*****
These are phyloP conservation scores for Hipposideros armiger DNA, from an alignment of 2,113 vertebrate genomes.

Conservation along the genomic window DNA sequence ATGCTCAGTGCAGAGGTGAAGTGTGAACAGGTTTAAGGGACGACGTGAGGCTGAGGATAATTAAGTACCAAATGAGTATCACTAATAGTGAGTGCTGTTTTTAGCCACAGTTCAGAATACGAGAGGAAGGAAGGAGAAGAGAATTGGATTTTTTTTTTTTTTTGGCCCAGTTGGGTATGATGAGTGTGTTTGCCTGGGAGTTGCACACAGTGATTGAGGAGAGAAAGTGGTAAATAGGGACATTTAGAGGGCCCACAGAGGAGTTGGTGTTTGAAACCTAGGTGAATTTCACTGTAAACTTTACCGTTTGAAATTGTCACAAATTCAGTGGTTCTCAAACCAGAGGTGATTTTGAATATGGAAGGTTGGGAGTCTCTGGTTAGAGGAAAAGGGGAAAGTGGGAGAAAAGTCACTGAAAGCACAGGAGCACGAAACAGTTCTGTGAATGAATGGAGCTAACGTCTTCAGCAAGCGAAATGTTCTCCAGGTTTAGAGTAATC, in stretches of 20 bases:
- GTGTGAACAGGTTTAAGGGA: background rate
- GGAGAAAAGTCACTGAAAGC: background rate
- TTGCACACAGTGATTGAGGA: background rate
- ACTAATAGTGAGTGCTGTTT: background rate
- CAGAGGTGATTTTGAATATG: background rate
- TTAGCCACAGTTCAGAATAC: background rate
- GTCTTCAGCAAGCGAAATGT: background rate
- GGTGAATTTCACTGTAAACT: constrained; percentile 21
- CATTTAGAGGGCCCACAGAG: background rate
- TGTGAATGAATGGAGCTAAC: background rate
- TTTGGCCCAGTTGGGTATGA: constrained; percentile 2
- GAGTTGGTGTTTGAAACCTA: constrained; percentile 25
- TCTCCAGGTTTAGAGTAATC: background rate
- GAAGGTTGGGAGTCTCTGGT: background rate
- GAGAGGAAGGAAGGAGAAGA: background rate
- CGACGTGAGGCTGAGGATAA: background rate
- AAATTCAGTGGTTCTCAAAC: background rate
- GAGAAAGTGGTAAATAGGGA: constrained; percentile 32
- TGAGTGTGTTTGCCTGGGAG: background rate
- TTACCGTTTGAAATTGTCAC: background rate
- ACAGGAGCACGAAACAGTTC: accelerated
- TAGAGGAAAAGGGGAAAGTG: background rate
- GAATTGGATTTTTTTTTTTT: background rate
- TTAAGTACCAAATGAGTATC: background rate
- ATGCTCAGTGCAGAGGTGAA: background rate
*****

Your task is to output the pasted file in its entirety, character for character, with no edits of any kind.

These are phyloP conservation scores for Hipposideros armiger DNA, from an alignment of 2,113 vertebrate genomes.

Conservation along the genomic window DNA sequence ATGCTCAGTGCAGAGGTGAAGTGTGAACAGGTTTAAGGGACGACGTGAGGCTGAGGATAATTAAGTACCAAATGAGTATCACTAATAGTGAGTGCTGTTTTTAGCCACAGTTCAGAATACGAGAGGAAGGAAGGAGAAGAGAATTGGATTTTTTTTTTTTTTTGGCCCAGTTGGGTATGATGAGTGTGTTTGCCTGGGAGTTGCACACAGTGATTGAGGAGAGAAAGTGGTAAATAGGGACATTTAGAGGGCCCACAGAGGAGTTGGTGTTTGAAACCTAGGTGAATTTCACTGTAAACTTTACCGTTTGAAATTGTCACAAATTCAGTGGTTCTCAAACCAGAGGTGATTTTGAATATGGAAGGTTGGGAGTCTCTGGTTAGAGGAAAAGGGGAAAGTGGGAGAAAAGTCACTGAAAGCACAGGAGCACGAAACAGTTCTGTGAATGAATGGAGCTAACGTCTTCAGCAAGCGAAATGTTCTCCAGGTTTAGAGTAATC, in stretches of 20 bases:
- GTGTGAACAGGTTTAAGGGA: background rate
- GGAGAAAAGTCACTGAAAGC: background rate
- TTGCACACAGTGATTGAGGA: background rate
- ACTAATAGTGAGTGCTGTTT: background rate
- CAGAGGTGATTTTGAATATG: background rate
- TTAGCCACAGTTCAGAATAC: background rate
- GTCTTCAGCAAGCGAAATGT: background rate
- GGTGAATTTCACTGTAAACT: constrained; percentile 21
- CATTTAGAGGGCCCACAGAG: background rate
- TGTGAATGAATGGAGCTAAC: background rate
- TTTGGCCCAGTTGGGTATGA: constrained; percentile 2
- GAGTTGGTGTTTGAAACCTA: constrained; percentile 25
- TCTCCAGGTTTAGAGTAATC: background rate
- GAAGGTTGGGAGTCTCTGGT: background rate
- GAGAGGAAGGAAGGAGAAGA: background rate
- CGACGTGAGGCTGAGGATAA: background rate
- AAATTCAGTGGTTCTCAAAC: background rate
- GAGAAAGTGGTAAATAGGGA: constrained; percentile 32
- TGAGTGTGTTTGCCTGGGAG: background rate
- TTACCGTTTGAAATTGTCAC: background rate
- ACAGGAGCACGAAACAGTTC: accelerated
- TAGAGGAAAAGGGGAAAGTG: background rate
- GAATTGGATTTTTTTTTTTT: background rate
- TTAAGTACCAAATGAGTATC: background rate
- ATGCTCAGTGCAGAGGTGAA: background rate